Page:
Most Innovative Companies List
Posted on February 15, 2012
My memo to our campus community:
The 12th most innovative company in the world? That’s what Fast Company said of us in its recent listing of the “World’s 50 Most Innovative Companies.” There we are with huge global brands like Apple (#1), Facebook (#2), Google (#3), HBO (#11) and Tesla Motors (#13), at the top of the rankings for the Education subset, the only university on the list, and the only NH organization to be included. The head of IBM’s Higher Ed Partnerships emailed me and wrote: “I have one word: ‘wow’!”
However, anyone who knows SNHU knows that innovation is in our DNA. Under President Ed Shapiro, we were an early pioneer of continuing and international education. Under President Dick Gustafson we introduced the three-year competency-based undergraduate degree, a full 14 years before that model became such a hot topic. In my almost nine years here, we have seen our online education become a regional powerhouse. This is an institution that has long sought new and better delivery models and that tradition of innovation has now received national recognition in a big way.
The Fast Company reporter interviewed me and in a casual conversation, she asked about my background. If you read the listings you also know she gave that personal story a lot of emphasis. I feel a bit sheepish about that fact since so much of what earned us that 12th spot has to do with others. Think about it: Saving Higher Education, the new book looking at our three-year program, was written by Marty Bradley, Steve Painchaud, and Bob Seidman and is being widely read. At a recent meeting, officials from the Gates and the Lumina Foundations both cited it. In Salem, Laura Corddry is doing a marvelous job leading the SNHU Advantage Program. Beth Sheehan has been the passionate champion of the College Unbound Program. Yvonne Simon is leading some ground-breaking work in the Innovation Lab. Roy Morrison forged a complicated and ground-breaking energy hedge that has won EPA awards for us. COCE, which got a lot of attention in the article, is thriving under the able leadership of Steve Hodownes and scores of talented people both in the millyard and on the main campus.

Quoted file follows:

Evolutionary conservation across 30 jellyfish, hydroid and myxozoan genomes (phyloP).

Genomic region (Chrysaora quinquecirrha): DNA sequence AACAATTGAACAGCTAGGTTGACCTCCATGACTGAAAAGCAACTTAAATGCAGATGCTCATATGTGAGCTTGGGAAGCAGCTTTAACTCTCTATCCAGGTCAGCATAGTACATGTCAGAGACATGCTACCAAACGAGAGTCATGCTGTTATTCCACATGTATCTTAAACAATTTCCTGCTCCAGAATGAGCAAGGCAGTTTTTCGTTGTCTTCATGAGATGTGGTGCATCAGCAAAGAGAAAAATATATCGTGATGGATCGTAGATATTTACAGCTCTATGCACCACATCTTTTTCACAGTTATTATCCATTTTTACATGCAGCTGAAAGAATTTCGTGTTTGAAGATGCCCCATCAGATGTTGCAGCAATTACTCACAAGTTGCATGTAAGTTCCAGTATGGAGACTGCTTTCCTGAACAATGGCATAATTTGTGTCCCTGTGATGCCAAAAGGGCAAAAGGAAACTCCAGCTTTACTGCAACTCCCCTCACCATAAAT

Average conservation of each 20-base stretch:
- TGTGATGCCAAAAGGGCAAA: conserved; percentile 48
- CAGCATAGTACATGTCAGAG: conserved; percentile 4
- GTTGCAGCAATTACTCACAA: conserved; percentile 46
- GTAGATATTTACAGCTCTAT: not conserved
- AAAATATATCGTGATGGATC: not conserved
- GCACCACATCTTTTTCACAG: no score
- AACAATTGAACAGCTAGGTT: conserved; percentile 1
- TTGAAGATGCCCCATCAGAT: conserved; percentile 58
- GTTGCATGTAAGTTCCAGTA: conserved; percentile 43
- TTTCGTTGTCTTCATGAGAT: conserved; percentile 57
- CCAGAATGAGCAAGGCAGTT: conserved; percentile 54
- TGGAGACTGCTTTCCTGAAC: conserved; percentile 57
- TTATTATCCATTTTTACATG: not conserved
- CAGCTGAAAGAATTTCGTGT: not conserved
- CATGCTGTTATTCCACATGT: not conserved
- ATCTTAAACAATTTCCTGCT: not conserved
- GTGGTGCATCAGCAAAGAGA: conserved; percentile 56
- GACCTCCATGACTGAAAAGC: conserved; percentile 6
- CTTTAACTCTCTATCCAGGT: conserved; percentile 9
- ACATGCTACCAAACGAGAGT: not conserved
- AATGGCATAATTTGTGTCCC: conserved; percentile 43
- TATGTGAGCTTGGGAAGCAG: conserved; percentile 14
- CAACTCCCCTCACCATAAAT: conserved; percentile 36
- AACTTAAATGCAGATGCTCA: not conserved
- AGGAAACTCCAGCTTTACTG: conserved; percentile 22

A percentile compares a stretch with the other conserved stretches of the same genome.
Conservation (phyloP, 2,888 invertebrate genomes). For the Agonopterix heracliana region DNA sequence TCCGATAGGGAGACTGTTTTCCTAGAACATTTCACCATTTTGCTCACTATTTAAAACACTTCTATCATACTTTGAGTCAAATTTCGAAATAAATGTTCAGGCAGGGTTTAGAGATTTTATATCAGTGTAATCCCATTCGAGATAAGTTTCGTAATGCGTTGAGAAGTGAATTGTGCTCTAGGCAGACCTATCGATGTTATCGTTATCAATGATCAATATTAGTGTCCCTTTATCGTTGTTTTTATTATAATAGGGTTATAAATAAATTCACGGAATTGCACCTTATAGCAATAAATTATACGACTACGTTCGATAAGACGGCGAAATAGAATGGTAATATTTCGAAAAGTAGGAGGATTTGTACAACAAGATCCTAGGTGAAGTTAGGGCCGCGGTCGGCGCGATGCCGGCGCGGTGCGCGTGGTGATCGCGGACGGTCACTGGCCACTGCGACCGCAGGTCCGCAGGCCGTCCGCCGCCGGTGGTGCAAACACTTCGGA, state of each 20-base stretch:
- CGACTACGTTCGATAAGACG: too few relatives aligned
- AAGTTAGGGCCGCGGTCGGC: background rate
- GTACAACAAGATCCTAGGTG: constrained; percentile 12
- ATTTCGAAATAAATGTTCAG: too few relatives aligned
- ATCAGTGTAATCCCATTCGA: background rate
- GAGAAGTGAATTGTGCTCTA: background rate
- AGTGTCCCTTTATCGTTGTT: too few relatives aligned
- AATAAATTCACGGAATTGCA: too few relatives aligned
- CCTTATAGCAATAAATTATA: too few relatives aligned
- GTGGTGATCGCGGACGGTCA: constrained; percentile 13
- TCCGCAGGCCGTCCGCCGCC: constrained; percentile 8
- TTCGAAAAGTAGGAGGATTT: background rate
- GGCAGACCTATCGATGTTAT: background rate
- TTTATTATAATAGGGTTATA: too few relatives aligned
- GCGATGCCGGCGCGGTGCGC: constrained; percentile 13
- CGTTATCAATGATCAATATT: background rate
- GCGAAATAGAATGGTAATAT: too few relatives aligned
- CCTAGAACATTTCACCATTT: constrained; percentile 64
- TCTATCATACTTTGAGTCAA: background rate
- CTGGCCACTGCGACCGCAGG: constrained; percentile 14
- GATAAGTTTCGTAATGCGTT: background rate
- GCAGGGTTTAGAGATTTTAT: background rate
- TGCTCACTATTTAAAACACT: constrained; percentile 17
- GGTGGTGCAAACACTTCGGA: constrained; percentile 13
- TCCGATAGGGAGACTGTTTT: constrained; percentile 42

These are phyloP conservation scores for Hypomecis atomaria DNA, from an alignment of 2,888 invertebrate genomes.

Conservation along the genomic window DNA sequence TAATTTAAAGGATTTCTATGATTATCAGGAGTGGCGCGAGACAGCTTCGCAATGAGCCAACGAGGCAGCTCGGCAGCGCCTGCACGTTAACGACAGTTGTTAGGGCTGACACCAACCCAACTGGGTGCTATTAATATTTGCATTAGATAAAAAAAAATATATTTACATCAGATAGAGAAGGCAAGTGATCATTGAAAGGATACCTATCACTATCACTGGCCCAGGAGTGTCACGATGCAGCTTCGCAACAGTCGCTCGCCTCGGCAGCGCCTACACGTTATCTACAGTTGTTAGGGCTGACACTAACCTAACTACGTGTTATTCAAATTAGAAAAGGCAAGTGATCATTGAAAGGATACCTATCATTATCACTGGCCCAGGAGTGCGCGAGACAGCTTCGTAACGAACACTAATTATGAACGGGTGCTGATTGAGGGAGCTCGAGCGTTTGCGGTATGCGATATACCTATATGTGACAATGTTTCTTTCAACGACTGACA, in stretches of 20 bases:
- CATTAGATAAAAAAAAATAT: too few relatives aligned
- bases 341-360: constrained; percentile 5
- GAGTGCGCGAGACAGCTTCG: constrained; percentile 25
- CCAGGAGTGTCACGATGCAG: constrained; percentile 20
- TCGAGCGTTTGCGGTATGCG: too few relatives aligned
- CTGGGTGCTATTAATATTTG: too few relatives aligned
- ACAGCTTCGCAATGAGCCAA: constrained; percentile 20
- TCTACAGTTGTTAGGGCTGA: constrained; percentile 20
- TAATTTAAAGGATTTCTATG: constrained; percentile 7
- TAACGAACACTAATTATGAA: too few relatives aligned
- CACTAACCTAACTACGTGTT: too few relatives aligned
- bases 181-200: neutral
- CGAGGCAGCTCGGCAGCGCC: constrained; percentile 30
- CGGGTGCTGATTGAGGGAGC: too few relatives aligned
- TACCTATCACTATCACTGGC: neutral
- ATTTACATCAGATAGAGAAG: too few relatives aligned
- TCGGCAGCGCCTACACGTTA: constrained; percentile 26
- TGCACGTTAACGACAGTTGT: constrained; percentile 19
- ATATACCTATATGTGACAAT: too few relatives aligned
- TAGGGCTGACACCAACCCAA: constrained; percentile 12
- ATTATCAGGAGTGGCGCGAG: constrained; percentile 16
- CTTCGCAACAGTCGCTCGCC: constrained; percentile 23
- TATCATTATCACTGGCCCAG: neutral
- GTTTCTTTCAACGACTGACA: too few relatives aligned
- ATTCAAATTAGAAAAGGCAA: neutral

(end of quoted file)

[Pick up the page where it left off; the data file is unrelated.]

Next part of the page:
This recognition has been a group effort and one that started well before many of us, most of us even, started at the university. I thank you all for this important work.
How important is the work? We know that almost 70% of all new jobs in America will require at least two years of post-secondary education and that unemployment for college degree holders has been half that of those without a college degree. Education has never been more important and never been more out of reach for millions of Americans. SNHU will continue to innovate, to increase access, to keep costs down, and to improve quality. As an institution, we can be proud of helping to lead the way among our peers.
That said, part of me cringed a bit when thinking about being labeled the 12th most innovative company in the world (in the world no less!). We still have to be better at so many things and many of them have to do with simply doing good day-to-day work, never mind innovation. If you were a student whose plumbing broke down last week, the “innovator” label might ring a little hollow when all you want is a working toilet. So we have a lot of work to do. I suppose that is true for everyone on the list. Consider the recent exposes on Apple’s manufacturing in China, skepticism over Facebook’s future, and concerns over Google’s erosion of users’ privacy. Lack of parking, plumbing issues in old dormitories, and unwieldy systems feel downright prosaic in comparison. That said, we should remain modest about this recent honor and remember how much we have to do even as we take pride in this tremendous acknowledgement of SNHU’s innovative past and present.
But for the next couple of days at least we should feel pretty darn good.